As families around the world gather in celebration, the news that Franca Sozzani passed away on Thursday in Milan has certainly deeply saddened the fashion family. No longer will her delicate frame and its Renaissance cascade of blonde locks be spotted at the shows, or will her vivid blue eyes spot talent in its raw beauty.
After studying litterature and philosophy, the Mantua native started her career in the Seventies at Vogue Bambini. Throughout her career, she climbed up the ranks of Condé Nast, giving flight and heft to several publications, including Lei before heading Vogue Italia in 1988 and being named Editorial Director of Condé Nast Italy in 1994. She headed the Italian edition of Vogue for 28 years, and until her death this week. Sozzani is survived by her sister Carla, her son Francesco Carrozzini and niece Sarah Maino.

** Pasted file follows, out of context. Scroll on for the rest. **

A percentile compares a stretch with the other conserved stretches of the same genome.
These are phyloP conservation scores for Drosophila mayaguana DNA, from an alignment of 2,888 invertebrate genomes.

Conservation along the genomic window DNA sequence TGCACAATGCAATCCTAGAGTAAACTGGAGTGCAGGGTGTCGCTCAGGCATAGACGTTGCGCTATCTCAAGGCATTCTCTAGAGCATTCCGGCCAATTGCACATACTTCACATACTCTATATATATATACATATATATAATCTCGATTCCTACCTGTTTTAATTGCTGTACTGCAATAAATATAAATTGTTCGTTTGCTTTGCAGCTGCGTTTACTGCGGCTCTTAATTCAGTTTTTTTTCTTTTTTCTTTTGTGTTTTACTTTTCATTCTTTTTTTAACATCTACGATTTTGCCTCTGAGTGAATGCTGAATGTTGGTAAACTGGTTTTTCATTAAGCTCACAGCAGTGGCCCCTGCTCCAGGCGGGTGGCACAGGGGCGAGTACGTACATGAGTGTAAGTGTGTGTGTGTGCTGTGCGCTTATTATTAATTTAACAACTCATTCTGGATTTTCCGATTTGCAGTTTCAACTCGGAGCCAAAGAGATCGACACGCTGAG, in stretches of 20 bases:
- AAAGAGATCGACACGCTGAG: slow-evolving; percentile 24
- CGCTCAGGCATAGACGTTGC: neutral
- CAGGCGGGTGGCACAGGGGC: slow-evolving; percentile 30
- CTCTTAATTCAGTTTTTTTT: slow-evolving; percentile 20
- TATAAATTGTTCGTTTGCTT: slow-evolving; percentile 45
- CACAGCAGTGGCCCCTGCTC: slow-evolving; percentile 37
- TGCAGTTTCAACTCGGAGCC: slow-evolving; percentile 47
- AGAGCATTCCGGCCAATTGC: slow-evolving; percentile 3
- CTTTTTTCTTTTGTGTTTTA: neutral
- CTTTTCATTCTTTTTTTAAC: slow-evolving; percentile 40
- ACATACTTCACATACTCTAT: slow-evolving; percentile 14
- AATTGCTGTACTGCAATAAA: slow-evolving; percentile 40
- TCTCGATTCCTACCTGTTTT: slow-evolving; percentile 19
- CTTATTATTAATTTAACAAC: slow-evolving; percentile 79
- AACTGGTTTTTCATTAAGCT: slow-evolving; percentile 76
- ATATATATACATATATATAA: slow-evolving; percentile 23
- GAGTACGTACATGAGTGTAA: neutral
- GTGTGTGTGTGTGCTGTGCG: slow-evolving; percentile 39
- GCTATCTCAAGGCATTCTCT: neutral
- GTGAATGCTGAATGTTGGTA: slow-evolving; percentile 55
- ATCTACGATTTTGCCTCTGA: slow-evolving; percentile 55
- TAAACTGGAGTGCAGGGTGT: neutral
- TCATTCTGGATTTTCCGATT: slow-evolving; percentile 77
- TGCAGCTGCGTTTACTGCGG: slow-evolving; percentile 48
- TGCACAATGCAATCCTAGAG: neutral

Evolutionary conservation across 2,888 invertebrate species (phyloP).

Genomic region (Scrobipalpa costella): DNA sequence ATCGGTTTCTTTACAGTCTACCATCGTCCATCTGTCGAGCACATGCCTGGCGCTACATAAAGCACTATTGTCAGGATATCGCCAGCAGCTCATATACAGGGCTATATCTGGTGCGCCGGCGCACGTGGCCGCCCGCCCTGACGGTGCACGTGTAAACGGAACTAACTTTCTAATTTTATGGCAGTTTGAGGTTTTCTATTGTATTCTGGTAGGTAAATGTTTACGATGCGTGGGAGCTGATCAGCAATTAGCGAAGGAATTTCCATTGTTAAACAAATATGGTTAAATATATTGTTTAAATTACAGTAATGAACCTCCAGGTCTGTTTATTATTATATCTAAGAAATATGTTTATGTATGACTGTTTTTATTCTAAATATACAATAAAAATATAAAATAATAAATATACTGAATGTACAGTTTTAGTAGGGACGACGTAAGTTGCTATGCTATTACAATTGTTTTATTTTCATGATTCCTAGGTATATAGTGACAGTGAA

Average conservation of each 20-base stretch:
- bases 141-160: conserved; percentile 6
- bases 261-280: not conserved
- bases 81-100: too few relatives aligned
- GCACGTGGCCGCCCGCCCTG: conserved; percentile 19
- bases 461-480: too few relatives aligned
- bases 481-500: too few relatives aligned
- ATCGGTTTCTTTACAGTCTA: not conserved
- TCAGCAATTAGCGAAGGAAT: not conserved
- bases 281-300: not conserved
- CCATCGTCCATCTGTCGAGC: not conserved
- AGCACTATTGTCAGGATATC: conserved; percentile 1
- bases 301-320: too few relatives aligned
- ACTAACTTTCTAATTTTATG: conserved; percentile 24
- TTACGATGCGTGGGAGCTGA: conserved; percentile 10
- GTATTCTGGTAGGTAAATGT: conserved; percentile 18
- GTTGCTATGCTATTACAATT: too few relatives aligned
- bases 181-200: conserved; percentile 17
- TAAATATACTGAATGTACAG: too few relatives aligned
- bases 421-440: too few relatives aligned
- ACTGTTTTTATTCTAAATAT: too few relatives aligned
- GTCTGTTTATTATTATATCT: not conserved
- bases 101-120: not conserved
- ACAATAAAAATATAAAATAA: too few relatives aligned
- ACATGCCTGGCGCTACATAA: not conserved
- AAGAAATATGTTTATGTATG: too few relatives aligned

A long-term supporter of emerging design, she created the Who’s On Next? talent competition in 2004 and many more similar initiatives, contributing in no small part to the lasting appeal of the Italian fashion scene. In addition, she also flung the doors of the typically closed and hallowed fashion publication wide open by offering to contributors the possibility of showcasing their images directly on the Vogue.it site. Far from shying away from challenges, she was also no stranger to controversy, never fearing to voice her opinion on curves, plastic surgery or, most importantly, society and world issues that go far beyond the gilded halls of fashion. As a result, her fashion editorials were among the most memorable images of the past decades.
Her contributions to fashion are numerous, as are the awards and distinctions that her work garnered her: UN Goodwill Ambassador since 2011, the Légion d’Honneur in 2012, and most recently, she was awarded on December 5th the first Swarovski Award for Positive Change in London. A documentary, Franca: Chaos and Creation, filmed by her son over 6 years, was released this September.
Fashion, for sure, has lost one of its brightest stars, and a most fervent advocate.